CMBB 156 | Farmed Salmon
Farmed Salmon: The death count of salmon in Norway is extremely high. If you put four of them into the sea, one of them will likely die even before being harvested or slaughtered.

 

1 in every 4, that means 25% of salmon that are put into the sea pens don’t make it to harvest. They don’t make it to full scale. I think they’re put in the pens when they’re 6 months old or 1-year-old because they’re grown in a hatchery first.

They’re grown in a hatchery. When they’re ready for it, it depends on how long time this will take. As you indicated, maybe six months or maybe more. They’re put to sea, and they will live there maybe for two years. It depends on what time of the year and such things.

This brings me to the question I have about what is called the colloquially, the Frankenfish because there is a genetically modified salmon strain that had been designed to reach adulthood much more quickly. A typical fledgling would go from 6 months before you could put them in the sea to something like 3 or 4 months. They grew that much more quickly and they required less feed to reach their full size. If you’re familiar with horses, you could have a Thoroughbred that’s lean-boned, strong, and tall, or something like a Clydesdale that’s beefier and chunkier. They don’t even need as much food to grow as big as they do. They’re just more efficient.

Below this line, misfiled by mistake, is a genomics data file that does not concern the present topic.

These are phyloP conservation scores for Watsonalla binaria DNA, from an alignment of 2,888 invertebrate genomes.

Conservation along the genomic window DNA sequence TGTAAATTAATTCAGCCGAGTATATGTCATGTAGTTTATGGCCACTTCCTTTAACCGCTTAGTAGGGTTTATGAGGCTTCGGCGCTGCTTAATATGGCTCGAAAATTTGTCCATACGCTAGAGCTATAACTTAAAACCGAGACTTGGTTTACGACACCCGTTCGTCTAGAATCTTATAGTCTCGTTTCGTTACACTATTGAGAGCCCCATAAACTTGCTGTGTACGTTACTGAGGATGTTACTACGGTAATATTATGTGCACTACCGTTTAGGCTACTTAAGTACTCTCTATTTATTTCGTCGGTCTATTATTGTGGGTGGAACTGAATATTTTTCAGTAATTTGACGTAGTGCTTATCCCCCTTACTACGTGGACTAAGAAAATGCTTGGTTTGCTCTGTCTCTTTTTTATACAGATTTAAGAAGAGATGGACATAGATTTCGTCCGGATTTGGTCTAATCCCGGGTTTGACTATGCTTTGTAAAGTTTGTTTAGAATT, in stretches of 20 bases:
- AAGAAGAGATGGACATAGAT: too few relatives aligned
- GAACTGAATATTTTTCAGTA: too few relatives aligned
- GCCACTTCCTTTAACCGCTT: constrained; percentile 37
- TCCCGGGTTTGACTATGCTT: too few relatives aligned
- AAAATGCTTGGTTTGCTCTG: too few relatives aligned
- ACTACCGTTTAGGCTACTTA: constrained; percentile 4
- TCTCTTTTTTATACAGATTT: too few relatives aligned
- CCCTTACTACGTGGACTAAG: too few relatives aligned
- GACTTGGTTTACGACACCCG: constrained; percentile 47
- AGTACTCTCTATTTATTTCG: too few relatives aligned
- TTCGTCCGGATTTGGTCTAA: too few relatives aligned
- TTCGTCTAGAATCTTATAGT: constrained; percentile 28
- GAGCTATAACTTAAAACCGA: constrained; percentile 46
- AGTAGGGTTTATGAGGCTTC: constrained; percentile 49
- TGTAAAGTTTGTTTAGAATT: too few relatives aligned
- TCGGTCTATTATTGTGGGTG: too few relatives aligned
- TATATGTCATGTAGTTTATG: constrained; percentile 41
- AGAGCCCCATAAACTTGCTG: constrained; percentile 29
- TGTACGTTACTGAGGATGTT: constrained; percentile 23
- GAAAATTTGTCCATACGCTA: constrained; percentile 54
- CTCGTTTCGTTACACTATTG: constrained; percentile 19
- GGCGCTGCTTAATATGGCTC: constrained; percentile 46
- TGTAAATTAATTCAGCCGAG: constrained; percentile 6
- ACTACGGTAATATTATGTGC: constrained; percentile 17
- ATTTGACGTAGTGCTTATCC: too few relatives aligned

This was something we genetically engineered, not me, but the fishing industry, to create salmon that could be hardier, that could reach its full weight more quickly, and that could be harvested sooner. Instead of spending 2 to 3 years before they would be harvested, they could be harvested at 18 months. I don’t know if this got to the point where it is in circulation or in use in Norway, but I know that that was part of conversations that were being had at some point in history.

I also think the fish farmers were looking to this as a savior because they thought it could mean that you would get a higher yield or higher percentage of these fish reaching the harvest age because there’d be less time for things to go wrong. You might go from 1 in 4 loss to maybe 1 in 6. That would be therefore less expensive. That’s why it’s harkened as being the solution to feed humanity with healthy fish. Healthy fish that’s full of chemicals, a lot of which we added, and some of which are known to be carcinogenic so much so that the wild counterpart salmon is much more healthy, then you could almost consider the farmed fish to be a not-healthy-food. Yet people are going to salmon as a healthy food constantly.